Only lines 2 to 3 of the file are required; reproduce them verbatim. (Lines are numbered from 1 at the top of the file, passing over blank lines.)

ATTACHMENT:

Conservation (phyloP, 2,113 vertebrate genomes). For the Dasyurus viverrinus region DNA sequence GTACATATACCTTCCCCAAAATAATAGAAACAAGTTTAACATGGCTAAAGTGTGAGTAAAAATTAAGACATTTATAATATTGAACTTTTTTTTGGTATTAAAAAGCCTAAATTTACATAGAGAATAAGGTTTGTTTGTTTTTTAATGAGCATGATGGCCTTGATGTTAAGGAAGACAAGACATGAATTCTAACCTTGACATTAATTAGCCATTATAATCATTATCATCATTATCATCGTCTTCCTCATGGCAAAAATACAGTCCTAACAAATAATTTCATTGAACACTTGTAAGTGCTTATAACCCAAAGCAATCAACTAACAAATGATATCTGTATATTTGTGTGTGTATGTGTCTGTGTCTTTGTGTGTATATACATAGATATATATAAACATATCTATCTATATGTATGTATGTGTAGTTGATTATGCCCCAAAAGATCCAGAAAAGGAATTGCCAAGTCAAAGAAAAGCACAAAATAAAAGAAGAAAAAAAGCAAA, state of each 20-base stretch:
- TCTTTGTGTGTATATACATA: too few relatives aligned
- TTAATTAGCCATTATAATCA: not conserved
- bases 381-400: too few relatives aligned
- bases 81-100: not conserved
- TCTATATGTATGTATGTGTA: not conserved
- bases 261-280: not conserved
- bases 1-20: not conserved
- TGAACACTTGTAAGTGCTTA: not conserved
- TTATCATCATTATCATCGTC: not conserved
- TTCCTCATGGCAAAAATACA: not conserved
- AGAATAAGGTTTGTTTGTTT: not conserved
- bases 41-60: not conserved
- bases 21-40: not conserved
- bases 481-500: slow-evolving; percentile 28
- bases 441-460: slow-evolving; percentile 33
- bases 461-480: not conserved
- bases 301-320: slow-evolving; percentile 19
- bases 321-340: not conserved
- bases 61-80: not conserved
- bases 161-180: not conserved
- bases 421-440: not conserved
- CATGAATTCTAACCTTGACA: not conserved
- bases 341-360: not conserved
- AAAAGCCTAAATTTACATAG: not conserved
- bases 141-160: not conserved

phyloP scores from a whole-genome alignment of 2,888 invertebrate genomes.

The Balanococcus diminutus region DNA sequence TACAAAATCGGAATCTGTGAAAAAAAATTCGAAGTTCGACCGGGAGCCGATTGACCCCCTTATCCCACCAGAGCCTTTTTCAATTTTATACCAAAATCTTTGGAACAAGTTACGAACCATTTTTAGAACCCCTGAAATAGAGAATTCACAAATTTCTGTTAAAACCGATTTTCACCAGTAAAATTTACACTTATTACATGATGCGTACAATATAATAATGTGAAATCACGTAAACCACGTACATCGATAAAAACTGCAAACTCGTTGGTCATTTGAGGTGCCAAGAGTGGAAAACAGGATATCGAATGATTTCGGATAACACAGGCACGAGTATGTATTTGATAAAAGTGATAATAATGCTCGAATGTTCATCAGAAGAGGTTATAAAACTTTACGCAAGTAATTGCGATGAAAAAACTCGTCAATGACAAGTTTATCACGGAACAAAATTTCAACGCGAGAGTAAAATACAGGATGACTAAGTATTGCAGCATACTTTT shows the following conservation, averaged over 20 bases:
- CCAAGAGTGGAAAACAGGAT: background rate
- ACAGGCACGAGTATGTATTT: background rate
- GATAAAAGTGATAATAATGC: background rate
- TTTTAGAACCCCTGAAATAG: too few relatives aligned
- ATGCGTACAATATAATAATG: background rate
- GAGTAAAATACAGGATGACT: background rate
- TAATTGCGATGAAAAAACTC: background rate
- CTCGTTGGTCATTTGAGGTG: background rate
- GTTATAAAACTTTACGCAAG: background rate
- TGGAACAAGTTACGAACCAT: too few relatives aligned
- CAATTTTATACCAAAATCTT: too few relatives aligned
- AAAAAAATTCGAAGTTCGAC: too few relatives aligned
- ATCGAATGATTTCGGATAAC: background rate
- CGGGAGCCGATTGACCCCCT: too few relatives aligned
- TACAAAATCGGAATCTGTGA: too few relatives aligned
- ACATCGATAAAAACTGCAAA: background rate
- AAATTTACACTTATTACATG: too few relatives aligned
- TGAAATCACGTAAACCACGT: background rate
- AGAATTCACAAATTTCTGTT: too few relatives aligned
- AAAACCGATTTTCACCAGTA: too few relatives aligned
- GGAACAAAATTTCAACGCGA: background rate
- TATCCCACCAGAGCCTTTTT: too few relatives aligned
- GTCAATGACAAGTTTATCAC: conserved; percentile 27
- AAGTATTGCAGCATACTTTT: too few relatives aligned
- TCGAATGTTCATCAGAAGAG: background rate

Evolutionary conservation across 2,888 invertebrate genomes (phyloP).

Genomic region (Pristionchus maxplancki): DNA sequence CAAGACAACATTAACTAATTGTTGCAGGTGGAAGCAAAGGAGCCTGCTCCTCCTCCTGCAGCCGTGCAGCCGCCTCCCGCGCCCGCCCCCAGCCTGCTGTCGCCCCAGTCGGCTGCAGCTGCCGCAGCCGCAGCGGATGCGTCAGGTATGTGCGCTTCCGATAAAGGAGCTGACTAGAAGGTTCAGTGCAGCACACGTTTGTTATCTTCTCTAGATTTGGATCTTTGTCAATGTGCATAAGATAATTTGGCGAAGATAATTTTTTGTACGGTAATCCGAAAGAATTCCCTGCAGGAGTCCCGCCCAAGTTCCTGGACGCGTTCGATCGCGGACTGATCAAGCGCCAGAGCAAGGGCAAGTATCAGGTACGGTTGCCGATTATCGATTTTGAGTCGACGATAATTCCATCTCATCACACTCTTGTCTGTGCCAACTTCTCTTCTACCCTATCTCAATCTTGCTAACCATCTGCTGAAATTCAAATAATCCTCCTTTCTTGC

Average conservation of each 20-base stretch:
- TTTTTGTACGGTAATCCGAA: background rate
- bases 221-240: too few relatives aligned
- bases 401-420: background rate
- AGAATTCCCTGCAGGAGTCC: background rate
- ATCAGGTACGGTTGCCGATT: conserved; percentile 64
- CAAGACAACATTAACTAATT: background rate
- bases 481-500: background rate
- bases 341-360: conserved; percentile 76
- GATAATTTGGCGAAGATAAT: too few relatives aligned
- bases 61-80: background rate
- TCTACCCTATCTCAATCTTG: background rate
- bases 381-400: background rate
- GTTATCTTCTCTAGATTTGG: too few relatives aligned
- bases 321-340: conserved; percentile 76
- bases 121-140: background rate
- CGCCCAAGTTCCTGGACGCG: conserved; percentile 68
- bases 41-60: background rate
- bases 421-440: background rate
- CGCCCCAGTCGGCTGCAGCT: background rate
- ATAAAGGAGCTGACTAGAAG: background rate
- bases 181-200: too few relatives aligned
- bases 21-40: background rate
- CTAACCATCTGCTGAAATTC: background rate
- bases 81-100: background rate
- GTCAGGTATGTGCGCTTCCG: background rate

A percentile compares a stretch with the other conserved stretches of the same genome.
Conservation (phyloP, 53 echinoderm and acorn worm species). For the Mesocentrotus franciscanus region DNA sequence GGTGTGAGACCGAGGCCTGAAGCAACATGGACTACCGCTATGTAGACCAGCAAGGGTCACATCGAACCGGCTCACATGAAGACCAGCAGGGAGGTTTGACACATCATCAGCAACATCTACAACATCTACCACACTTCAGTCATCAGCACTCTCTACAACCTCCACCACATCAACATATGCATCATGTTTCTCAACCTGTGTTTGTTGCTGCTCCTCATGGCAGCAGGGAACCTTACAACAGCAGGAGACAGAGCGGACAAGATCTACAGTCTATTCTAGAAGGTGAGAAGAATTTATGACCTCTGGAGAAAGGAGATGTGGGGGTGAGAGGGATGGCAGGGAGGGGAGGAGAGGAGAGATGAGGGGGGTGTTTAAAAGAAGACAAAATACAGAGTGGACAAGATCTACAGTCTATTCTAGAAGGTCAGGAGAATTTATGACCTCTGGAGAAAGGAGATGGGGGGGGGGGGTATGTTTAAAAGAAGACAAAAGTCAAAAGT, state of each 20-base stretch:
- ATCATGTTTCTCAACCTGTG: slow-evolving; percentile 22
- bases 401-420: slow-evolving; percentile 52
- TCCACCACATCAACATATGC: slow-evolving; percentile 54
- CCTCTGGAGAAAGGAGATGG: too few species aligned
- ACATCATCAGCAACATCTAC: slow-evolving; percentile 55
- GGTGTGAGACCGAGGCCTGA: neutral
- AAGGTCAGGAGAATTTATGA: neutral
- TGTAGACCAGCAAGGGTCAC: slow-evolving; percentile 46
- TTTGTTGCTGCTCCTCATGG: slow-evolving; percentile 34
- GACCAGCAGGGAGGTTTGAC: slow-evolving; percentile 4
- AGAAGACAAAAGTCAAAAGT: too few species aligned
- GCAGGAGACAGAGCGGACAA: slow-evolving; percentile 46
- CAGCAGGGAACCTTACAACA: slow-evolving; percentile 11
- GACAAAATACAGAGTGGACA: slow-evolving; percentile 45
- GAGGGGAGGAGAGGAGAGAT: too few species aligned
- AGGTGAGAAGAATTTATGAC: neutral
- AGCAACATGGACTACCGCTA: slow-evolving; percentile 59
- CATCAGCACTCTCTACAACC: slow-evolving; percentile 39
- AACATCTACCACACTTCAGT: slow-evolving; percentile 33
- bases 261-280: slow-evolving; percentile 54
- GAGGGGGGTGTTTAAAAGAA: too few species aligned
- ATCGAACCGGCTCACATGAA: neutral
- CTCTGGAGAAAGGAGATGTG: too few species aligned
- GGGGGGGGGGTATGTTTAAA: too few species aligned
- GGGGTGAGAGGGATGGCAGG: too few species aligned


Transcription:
- TCTTTGTGTGTATATACATA: too few relatives aligned
- TTAATTAGCCATTATAATCA: not conserved